News and Events of the Bering Strait School District
Sunday February 18th 2018



Crab Boat to Dio


By Willis Ferenbaugh, teacher, Diomede

People in rural Alaska know what comes with the territory. Teachers out here quickly learn about the particular circumstances they face, and they learn that even these circumstances may change from day to day. Flexibility is essential in this part of the world.

Getting out to Little Diomede Island has always been a significant task, from boats to ice runways to the weekly helicopter service that has delivered mail for almost 30 years. But passenger service was not available in August, and so the staff of the Diomede School jumped on the crab boat INALIQ in Nome so that the school year could start on time. This trip was unusual and unexpected for both the teachers and the crew of the boat, and we all cozied up for an overnight trip with some weather coming into the Bering Strait area.

Five teachers hunkered down with the captain and two crew members in the comfortable but crowded quarters. Departing just after noon, we watched Nome drift away slowly… extremely slowly, having become accustomed to the whizzing of the helicopter. The adventure of the trip was tempered by waves on the open ocean and the rocking in our heads and stomachs. We took shifts for napping in the four bunks, and it’s safe to say that it wasn’t the most sound sleep for anyone. It was a long night at sea. But when dawn brightened the night’s thick fog, we could see the south side of our little island destination.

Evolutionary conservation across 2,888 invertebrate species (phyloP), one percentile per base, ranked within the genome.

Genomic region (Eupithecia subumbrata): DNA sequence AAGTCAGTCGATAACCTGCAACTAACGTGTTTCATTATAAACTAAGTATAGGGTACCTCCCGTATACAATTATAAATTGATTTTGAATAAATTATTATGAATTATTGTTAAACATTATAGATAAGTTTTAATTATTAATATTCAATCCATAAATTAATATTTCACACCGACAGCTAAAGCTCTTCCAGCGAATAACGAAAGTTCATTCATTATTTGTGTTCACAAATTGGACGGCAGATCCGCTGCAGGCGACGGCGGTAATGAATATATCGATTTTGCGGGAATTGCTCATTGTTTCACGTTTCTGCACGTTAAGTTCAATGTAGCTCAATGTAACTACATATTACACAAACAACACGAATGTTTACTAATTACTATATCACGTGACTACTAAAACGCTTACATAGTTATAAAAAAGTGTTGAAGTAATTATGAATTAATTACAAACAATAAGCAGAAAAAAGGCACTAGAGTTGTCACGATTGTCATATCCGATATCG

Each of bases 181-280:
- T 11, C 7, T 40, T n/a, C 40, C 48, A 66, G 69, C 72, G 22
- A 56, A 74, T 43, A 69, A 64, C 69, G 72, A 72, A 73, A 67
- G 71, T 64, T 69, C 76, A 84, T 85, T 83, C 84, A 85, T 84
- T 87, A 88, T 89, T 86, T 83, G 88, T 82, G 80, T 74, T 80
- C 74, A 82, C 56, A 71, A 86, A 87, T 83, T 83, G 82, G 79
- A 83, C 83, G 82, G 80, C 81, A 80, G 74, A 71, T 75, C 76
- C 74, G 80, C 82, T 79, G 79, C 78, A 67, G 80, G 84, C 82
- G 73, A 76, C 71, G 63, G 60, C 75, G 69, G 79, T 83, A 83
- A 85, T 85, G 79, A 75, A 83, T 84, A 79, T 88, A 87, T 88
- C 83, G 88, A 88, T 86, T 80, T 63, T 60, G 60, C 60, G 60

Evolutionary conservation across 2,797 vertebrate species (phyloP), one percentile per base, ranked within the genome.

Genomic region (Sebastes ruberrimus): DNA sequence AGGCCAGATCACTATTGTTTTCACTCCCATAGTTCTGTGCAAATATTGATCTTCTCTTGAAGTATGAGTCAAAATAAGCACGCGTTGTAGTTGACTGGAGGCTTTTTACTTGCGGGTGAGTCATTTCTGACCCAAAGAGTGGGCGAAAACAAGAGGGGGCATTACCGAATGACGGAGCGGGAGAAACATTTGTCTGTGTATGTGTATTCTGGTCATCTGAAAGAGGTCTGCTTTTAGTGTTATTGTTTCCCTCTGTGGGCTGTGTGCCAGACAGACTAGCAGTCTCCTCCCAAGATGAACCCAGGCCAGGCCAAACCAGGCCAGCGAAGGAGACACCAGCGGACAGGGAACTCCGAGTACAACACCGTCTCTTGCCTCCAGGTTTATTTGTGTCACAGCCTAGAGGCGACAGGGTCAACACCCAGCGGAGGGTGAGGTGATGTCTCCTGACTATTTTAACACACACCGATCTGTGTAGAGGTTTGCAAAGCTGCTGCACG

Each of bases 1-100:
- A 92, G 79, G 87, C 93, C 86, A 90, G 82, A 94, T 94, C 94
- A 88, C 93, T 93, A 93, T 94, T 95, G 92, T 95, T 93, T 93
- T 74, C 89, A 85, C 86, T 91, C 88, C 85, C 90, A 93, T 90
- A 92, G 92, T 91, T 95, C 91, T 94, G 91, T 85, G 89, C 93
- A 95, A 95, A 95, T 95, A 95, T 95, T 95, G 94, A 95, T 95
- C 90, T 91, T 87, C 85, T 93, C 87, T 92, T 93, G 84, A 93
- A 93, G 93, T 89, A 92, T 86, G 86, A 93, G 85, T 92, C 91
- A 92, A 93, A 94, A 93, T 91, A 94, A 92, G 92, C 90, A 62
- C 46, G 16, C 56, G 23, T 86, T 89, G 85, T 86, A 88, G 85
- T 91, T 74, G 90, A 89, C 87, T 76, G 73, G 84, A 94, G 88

Because Diomede doesn’t have a large boat dock, this was not the end of our journey. The seas weren’t calm enough to attempt a landing, so we sat anchored near the north side of the island until evening. The ocean wasn’t settling down, so some of the local men of the village braved the waves in a small skiff to transfer passengers and many boxes to the island. Men, women, and children helped to transfer all of the cargo up the slippery rocks on the shore. And finally, about 30 hours after sailing out of Nome, everything had been transferred to the Diomede School. We were all tired, and there was a lot of sleeping to be done before our preparations could begin to start the school year in less than four days. But we had arrived.

We are looking forward to a great year at the Diomede School. Many thanks to Captain Greg Alexander and crew members Louis and Thomas for keeping the cramped quarters comfy — as much as possible. (Greg should be especially complimented for his fine cooking, though some of us weren’t able to fully enjoy a big meal.) And thanks to NSEDC for helping to arrange the trip with BSSD.